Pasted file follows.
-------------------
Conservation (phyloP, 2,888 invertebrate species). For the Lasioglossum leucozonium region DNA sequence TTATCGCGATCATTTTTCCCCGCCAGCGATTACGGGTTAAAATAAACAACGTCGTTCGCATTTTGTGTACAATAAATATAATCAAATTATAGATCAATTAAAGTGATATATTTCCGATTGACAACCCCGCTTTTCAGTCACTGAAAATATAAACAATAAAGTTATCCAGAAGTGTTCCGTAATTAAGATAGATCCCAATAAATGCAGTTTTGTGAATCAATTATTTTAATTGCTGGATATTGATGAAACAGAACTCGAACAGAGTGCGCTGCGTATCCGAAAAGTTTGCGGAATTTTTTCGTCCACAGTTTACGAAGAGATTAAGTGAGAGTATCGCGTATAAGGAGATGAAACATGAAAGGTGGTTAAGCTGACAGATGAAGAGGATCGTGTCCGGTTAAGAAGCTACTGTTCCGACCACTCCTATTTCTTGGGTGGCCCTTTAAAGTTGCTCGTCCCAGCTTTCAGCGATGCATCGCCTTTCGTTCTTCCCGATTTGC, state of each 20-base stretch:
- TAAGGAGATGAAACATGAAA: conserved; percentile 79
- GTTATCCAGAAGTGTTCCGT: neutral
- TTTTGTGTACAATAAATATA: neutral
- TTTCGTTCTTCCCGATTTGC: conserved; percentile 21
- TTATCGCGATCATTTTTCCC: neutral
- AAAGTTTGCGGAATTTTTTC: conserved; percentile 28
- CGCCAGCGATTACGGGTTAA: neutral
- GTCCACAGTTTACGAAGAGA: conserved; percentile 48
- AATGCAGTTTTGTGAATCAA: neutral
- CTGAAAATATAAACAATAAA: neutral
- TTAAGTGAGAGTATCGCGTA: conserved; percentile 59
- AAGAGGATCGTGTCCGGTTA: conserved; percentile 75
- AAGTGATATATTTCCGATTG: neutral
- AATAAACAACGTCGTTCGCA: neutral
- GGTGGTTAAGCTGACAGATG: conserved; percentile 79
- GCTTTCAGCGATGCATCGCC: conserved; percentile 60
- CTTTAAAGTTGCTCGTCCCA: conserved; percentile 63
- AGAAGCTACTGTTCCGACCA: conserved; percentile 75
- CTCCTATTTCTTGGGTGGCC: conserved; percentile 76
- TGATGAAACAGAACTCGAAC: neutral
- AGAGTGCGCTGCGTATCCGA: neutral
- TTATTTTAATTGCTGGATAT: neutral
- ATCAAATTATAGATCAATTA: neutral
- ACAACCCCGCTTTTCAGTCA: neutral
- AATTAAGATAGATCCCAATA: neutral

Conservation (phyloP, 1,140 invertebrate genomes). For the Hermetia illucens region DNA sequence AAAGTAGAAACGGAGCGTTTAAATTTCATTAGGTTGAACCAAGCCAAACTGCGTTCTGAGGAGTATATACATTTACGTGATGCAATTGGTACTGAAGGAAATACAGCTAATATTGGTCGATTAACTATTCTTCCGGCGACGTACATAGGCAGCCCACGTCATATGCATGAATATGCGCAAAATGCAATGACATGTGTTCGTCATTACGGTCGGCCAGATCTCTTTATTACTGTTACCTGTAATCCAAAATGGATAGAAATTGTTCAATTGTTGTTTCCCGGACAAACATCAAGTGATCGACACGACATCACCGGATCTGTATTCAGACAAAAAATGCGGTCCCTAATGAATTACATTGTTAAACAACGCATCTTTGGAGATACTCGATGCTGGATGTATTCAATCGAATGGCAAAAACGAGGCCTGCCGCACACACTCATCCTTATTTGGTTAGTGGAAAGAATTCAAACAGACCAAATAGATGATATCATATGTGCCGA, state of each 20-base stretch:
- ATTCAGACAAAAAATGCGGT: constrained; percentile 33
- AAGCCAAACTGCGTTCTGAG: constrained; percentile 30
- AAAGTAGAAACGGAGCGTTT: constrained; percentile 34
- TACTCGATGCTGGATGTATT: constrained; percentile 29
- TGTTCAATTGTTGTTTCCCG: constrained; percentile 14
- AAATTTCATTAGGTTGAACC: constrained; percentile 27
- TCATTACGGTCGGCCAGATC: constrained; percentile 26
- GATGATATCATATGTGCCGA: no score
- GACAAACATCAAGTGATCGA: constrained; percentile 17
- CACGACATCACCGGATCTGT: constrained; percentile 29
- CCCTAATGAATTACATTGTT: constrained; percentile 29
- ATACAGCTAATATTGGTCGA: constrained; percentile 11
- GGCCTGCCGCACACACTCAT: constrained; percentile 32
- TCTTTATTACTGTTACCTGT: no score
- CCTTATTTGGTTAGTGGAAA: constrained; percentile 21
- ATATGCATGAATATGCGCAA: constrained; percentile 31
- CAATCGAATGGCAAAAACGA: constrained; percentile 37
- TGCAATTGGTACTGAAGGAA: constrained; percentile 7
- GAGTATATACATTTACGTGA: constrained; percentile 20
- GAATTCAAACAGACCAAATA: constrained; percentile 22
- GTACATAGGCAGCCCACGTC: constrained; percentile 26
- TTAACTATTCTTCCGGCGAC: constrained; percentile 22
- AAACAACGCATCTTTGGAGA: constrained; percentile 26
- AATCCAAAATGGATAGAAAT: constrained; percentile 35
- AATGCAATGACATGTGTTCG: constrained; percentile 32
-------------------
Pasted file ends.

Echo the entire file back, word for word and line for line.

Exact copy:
Conservation (phyloP, 2,888 invertebrate species). For the Lasioglossum leucozonium region DNA sequence TTATCGCGATCATTTTTCCCCGCCAGCGATTACGGGTTAAAATAAACAACGTCGTTCGCATTTTGTGTACAATAAATATAATCAAATTATAGATCAATTAAAGTGATATATTTCCGATTGACAACCCCGCTTTTCAGTCACTGAAAATATAAACAATAAAGTTATCCAGAAGTGTTCCGTAATTAAGATAGATCCCAATAAATGCAGTTTTGTGAATCAATTATTTTAATTGCTGGATATTGATGAAACAGAACTCGAACAGAGTGCGCTGCGTATCCGAAAAGTTTGCGGAATTTTTTCGTCCACAGTTTACGAAGAGATTAAGTGAGAGTATCGCGTATAAGGAGATGAAACATGAAAGGTGGTTAAGCTGACAGATGAAGAGGATCGTGTCCGGTTAAGAAGCTACTGTTCCGACCACTCCTATTTCTTGGGTGGCCCTTTAAAGTTGCTCGTCCCAGCTTTCAGCGATGCATCGCCTTTCGTTCTTCCCGATTTGC, state of each 20-base stretch:
- TAAGGAGATGAAACATGAAA: conserved; percentile 79
- GTTATCCAGAAGTGTTCCGT: neutral
- TTTTGTGTACAATAAATATA: neutral
- TTTCGTTCTTCCCGATTTGC: conserved; percentile 21
- TTATCGCGATCATTTTTCCC: neutral
- AAAGTTTGCGGAATTTTTTC: conserved; percentile 28
- CGCCAGCGATTACGGGTTAA: neutral
- GTCCACAGTTTACGAAGAGA: conserved; percentile 48
- AATGCAGTTTTGTGAATCAA: neutral
- CTGAAAATATAAACAATAAA: neutral
- TTAAGTGAGAGTATCGCGTA: conserved; percentile 59
- AAGAGGATCGTGTCCGGTTA: conserved; percentile 75
- AAGTGATATATTTCCGATTG: neutral
- AATAAACAACGTCGTTCGCA: neutral
- GGTGGTTAAGCTGACAGATG: conserved; percentile 79
- GCTTTCAGCGATGCATCGCC: conserved; percentile 60
- CTTTAAAGTTGCTCGTCCCA: conserved; percentile 63
- AGAAGCTACTGTTCCGACCA: conserved; percentile 75
- CTCCTATTTCTTGGGTGGCC: conserved; percentile 76
- TGATGAAACAGAACTCGAAC: neutral
- AGAGTGCGCTGCGTATCCGA: neutral
- TTATTTTAATTGCTGGATAT: neutral
- ATCAAATTATAGATCAATTA: neutral
- ACAACCCCGCTTTTCAGTCA: neutral
- AATTAAGATAGATCCCAATA: neutral

Conservation (phyloP, 1,140 invertebrate genomes). For the Hermetia illucens region DNA sequence AAAGTAGAAACGGAGCGTTTAAATTTCATTAGGTTGAACCAAGCCAAACTGCGTTCTGAGGAGTATATACATTTACGTGATGCAATTGGTACTGAAGGAAATACAGCTAATATTGGTCGATTAACTATTCTTCCGGCGACGTACATAGGCAGCCCACGTCATATGCATGAATATGCGCAAAATGCAATGACATGTGTTCGTCATTACGGTCGGCCAGATCTCTTTATTACTGTTACCTGTAATCCAAAATGGATAGAAATTGTTCAATTGTTGTTTCCCGGACAAACATCAAGTGATCGACACGACATCACCGGATCTGTATTCAGACAAAAAATGCGGTCCCTAATGAATTACATTGTTAAACAACGCATCTTTGGAGATACTCGATGCTGGATGTATTCAATCGAATGGCAAAAACGAGGCCTGCCGCACACACTCATCCTTATTTGGTTAGTGGAAAGAATTCAAACAGACCAAATAGATGATATCATATGTGCCGA, state of each 20-base stretch:
- ATTCAGACAAAAAATGCGGT: constrained; percentile 33
- AAGCCAAACTGCGTTCTGAG: constrained; percentile 30
- AAAGTAGAAACGGAGCGTTT: constrained; percentile 34
- TACTCGATGCTGGATGTATT: constrained; percentile 29
- TGTTCAATTGTTGTTTCCCG: constrained; percentile 14
- AAATTTCATTAGGTTGAACC: constrained; percentile 27
- TCATTACGGTCGGCCAGATC: constrained; percentile 26
- GATGATATCATATGTGCCGA: no score
- GACAAACATCAAGTGATCGA: constrained; percentile 17
- CACGACATCACCGGATCTGT: constrained; percentile 29
- CCCTAATGAATTACATTGTT: constrained; percentile 29
- ATACAGCTAATATTGGTCGA: constrained; percentile 11
- GGCCTGCCGCACACACTCAT: constrained; percentile 32
- TCTTTATTACTGTTACCTGT: no score
- CCTTATTTGGTTAGTGGAAA: constrained; percentile 21
- ATATGCATGAATATGCGCAA: constrained; percentile 31
- CAATCGAATGGCAAAAACGA: constrained; percentile 37
- TGCAATTGGTACTGAAGGAA: constrained; percentile 7
- GAGTATATACATTTACGTGA: constrained; percentile 20
- GAATTCAAACAGACCAAATA: constrained; percentile 22
- GTACATAGGCAGCCCACGTC: constrained; percentile 26
- TTAACTATTCTTCCGGCGAC: constrained; percentile 22
- AAACAACGCATCTTTGGAGA: constrained; percentile 26
- AATCCAAAATGGATAGAAAT: constrained; percentile 35
- AATGCAATGACATGTGTTCG: constrained; percentile 32